WALTHAM -- It wasn't exactly hard to tell. The Celtics dropped their fourth game in a row and their 17th of the season, and Rajon Rondo was wearing the loss all over his face as he sat with a blank stare on a stack of exercise mats waiting for practice to start Thursday afternoon.
This isn't something he's used to. This isn't something he's trying to get used to.
Not counting his rookie season, Rondo could count the number of times he had experienced a three-game losing streak on two hands before this year.
But this is the second time the Celtics have lost at least three-straight games this season with eight losses in their past 10 games. They haven't went on a run longer than the three games they strung together in mid-November against the Bucks, Bulls and Jazz. They haven't won back-to-back games since they beat the Sixers on Dec. 8 and the Mavericks in overtime four days later.
For all the talk about schemes and rotations and trust and execution, Rondo put it as simply as possible.
"The frustrating part is just losing," he said. "I'm a sore loser. It's tough to lose."
Then he put it in broader terms.
"Everybody isn't," he said. "You'll learn that everybody isn't a sore loser. Some teams are OK with losing. Some guys are OK with just getting a check. But everything I do, I compete. So, this four-game losing streak is frustrating."
He stopped short of pointing fingers.
“I can only judge myself,” Rondo said. “That's my New Year's resolution. I don't want to judge anybody this year.”
But his message was clear.
A year ago, the Celtics started the season with a three-game losing streak and suffered two different five game skids, but otherwise never lost more than two in a row.
The 2010-11 Celtics never lost more than two straight games. The 2009-10 Celtics went on four different three-game dives but were able to stop the bleeding there. In 2008-09, right after the Celtics went on a 19-game tear, the Celtics lost seven of their next nine including four straight during one stretch but that was easily the most turbulence they ran into all year.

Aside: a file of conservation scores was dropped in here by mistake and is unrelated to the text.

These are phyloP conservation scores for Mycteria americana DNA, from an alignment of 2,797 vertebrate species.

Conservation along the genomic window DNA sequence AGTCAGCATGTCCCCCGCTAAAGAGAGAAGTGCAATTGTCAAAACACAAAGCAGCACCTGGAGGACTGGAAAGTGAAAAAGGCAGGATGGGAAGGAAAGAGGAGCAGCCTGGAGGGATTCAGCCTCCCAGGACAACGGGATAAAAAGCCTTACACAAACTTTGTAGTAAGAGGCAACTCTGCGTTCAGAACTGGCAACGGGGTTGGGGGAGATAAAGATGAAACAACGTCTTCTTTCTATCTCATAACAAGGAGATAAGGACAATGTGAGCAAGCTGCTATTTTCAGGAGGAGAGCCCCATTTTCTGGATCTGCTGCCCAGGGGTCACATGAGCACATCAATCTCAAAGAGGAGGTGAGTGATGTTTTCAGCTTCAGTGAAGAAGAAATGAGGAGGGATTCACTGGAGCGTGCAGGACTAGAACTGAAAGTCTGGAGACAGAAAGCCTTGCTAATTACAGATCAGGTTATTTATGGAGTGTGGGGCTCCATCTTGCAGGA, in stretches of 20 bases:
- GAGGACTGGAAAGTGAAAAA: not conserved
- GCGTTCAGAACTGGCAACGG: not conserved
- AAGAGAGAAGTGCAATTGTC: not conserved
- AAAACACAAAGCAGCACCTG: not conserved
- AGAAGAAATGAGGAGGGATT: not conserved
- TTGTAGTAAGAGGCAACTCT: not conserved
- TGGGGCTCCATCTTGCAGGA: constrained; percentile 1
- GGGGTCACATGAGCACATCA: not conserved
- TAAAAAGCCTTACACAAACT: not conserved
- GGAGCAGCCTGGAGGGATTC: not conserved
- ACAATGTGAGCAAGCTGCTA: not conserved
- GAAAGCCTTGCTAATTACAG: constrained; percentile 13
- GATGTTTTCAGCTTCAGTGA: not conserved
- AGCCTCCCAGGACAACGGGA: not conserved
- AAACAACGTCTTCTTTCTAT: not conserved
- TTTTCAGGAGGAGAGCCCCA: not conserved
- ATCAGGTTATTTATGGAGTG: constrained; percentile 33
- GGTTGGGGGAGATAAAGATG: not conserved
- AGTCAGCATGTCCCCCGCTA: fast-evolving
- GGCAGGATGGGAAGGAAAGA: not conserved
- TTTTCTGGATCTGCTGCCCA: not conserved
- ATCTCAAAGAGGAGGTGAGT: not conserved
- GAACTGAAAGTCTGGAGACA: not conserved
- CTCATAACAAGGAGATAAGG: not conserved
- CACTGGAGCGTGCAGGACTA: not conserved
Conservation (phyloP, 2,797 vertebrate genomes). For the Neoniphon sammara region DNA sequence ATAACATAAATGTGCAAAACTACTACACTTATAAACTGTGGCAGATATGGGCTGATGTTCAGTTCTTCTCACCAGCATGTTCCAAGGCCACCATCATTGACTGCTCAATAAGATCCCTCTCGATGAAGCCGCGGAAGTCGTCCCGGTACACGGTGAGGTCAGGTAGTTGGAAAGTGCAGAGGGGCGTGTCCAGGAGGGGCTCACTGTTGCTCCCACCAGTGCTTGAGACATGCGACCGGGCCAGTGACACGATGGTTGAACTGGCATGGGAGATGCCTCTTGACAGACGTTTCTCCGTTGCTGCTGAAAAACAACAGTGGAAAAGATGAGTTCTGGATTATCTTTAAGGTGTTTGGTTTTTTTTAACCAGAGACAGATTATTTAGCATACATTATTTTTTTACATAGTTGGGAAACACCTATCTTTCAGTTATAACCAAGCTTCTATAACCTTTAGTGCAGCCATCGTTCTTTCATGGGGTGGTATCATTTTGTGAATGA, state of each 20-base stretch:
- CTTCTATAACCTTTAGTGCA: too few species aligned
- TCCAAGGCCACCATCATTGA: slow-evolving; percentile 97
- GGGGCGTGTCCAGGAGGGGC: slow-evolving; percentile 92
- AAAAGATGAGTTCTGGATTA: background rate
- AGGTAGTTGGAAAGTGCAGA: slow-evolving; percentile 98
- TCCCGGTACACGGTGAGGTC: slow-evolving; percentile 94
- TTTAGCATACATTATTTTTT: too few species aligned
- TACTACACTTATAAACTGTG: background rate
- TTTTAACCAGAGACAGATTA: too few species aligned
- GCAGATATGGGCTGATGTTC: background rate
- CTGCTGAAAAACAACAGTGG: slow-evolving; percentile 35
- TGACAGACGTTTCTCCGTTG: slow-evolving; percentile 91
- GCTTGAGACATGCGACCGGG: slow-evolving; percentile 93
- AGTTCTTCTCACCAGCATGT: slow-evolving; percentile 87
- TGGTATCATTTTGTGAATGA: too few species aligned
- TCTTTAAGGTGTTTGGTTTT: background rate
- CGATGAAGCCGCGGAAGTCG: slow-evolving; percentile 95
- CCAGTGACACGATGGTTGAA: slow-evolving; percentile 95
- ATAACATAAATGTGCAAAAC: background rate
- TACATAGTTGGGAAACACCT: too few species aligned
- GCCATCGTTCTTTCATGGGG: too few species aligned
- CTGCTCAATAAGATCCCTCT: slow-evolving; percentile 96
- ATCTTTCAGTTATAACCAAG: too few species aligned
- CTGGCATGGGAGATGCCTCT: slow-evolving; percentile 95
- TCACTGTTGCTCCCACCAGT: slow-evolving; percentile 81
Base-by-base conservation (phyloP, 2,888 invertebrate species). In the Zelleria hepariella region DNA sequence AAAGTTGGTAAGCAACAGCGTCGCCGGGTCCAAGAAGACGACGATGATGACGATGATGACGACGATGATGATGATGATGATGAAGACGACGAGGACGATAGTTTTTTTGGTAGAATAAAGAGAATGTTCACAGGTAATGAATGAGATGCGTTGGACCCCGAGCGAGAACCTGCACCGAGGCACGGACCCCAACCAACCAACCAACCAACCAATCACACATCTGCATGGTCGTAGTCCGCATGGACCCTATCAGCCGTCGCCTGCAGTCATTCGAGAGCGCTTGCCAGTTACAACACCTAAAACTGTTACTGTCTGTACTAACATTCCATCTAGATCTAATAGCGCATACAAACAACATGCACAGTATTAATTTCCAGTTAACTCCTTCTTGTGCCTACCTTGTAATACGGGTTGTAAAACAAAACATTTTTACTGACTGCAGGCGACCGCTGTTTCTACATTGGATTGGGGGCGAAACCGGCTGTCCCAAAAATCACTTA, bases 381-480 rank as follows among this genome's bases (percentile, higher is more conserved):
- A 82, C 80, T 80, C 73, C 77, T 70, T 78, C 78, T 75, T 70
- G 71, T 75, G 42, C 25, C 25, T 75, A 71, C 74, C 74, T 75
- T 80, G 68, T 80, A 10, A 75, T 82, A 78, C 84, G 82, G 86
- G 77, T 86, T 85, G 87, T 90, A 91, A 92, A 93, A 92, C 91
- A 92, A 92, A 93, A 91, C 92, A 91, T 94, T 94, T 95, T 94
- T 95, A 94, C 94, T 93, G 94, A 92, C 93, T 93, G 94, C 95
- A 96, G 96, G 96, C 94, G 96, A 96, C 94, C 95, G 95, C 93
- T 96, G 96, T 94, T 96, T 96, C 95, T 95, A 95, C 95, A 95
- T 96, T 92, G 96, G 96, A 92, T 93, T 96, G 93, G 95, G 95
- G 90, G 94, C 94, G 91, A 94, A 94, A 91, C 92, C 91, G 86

In 2007-08, when the C's regular season was essentially a yellow brick road, they lost three straight games in February, giving up 100-plus to New York and Golden State then being held to 77 by -- wait for it -- the Phoenix Suns.
None of the players who were at the team's core through those seasons swallow losses well. At different points this season, Kevin Garnett has made it clear that he didn't sign a three-year, $34 million deal over the summer to "go through the motions."
After watching the Warriors light them up Dec. 29, Garnett again said, "we've never been a go-through the motions team, and I don't think we're going to start. I didn't come back (for an 18th season) to go through the motions. I don't think the guys who signed came here to go through the motions."
There's no connection between how much a player sulks and how much he cares about a loss, head coach Doc Rivers said, so he doesn't read into reactions after losses.
"You've still got to learn from losing and learn from winning at the same time," Rivers said. "Clearly there are guys that are more emotional than others. That doesn't mean the other guys don't take it just as poorly."
Still, it's a place the Celtics are used to being in and have no desire to be stuck in.
"You go through adversity every season," Rondo said. "It's nothing to get too down about. It's a long season. I'm staying positive. I haven't lost faith or hope in this team. I still have high expectations. I know we will turn it around."